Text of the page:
China has in the past few years begun to buy back the antiques and art works that have for centuries been spread all over the world, and at the same time the country's new generation of collectors is learning how to recognize exactly what is real and what is not.
And much of that newfound knowledge has come thanks to a series of television shows which lift the lid on the nation's antique industry.
China's State Administration of Cultural Heritage claims there were 70 million antique collectors in the country in 2005 - but there are around 90 million now. And that increased interest has seen TV programmers acting fast.
China's state-run station CCTV launched the country's first show to deal directly with the antique industry - Artwork Investment - in 2001 but the country's media has this week reported there are now 50 such programs screening across the nation.
The top-rated Xun Bao - or "Treasure Hunt'' - airs weekly on CCTV-2 and claims 27 million viewers per episode.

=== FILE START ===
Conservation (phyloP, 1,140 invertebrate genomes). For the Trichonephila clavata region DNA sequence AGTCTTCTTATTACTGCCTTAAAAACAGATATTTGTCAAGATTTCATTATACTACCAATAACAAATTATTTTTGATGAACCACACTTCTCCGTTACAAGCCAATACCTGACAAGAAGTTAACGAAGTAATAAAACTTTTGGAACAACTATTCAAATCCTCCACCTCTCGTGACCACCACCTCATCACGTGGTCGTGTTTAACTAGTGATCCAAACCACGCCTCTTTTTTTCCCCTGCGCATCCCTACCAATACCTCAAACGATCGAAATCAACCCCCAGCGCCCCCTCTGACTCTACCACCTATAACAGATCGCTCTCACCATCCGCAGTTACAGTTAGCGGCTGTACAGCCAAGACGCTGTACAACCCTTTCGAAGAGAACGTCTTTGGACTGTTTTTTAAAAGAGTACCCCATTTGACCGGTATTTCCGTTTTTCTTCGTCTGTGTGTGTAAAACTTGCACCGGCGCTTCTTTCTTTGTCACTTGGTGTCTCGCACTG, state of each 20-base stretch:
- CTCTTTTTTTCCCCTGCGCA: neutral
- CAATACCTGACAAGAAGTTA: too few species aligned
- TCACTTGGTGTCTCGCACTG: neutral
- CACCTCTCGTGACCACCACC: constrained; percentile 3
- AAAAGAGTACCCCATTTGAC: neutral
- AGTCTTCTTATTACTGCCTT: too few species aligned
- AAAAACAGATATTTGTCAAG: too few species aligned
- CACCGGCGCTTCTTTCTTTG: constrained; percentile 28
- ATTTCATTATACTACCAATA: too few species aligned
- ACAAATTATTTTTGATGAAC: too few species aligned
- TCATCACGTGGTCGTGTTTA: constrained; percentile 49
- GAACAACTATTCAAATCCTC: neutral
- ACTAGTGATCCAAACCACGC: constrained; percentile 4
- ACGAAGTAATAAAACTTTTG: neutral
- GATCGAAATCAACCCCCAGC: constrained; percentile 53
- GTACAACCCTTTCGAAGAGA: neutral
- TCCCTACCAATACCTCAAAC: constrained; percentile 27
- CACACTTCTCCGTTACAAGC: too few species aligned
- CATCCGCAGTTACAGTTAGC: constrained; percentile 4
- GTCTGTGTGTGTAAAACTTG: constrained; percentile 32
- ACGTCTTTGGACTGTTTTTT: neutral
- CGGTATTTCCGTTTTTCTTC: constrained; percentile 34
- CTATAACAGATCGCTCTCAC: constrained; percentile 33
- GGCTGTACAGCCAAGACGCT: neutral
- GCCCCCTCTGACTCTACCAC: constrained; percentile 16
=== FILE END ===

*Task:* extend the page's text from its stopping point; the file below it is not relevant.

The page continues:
That show features a team of experts searching for treasures in far-flung corners of China. They then explain how to identify what the piece is, when it was made - and what it might be worth.
Another top-rated show takes a different tact.
Tian Xia Shou Cang - or "World Collection'' - often gets collectors to bring their antiques in to the studio for appraisal. If they are found to be fakes, down comes a hammer to smash the offending piece to smithereens.
And the show's host, actor Wang Gang, makes no apologies. "This is done so the fakes never reappear on the market,'' he told the China Daily newspaper.
The common theme among the shows' producers is that they are helping protect Chinese culture. And Chinese collectors are doing the same.
Auction house Sotheby's will launch its massive Hong Kong Spring Auctions (http://www.sothebys.com) April 3-8 with 2,400 pieces up for grabs - including a significant Chinese antique section that organizers say has helped lift the estimated value of the entire collection to more than HK$1 billion (95 million euros).
And most of these items will stay in the region after the sale.
"In buying antiques [Chinese collectors] have a fixation about buying their own history,'' Nicholas Chow, International Head of Chinese Ceramics and Works of Art at Sotheby's Hong Kong, told Chinese media this week.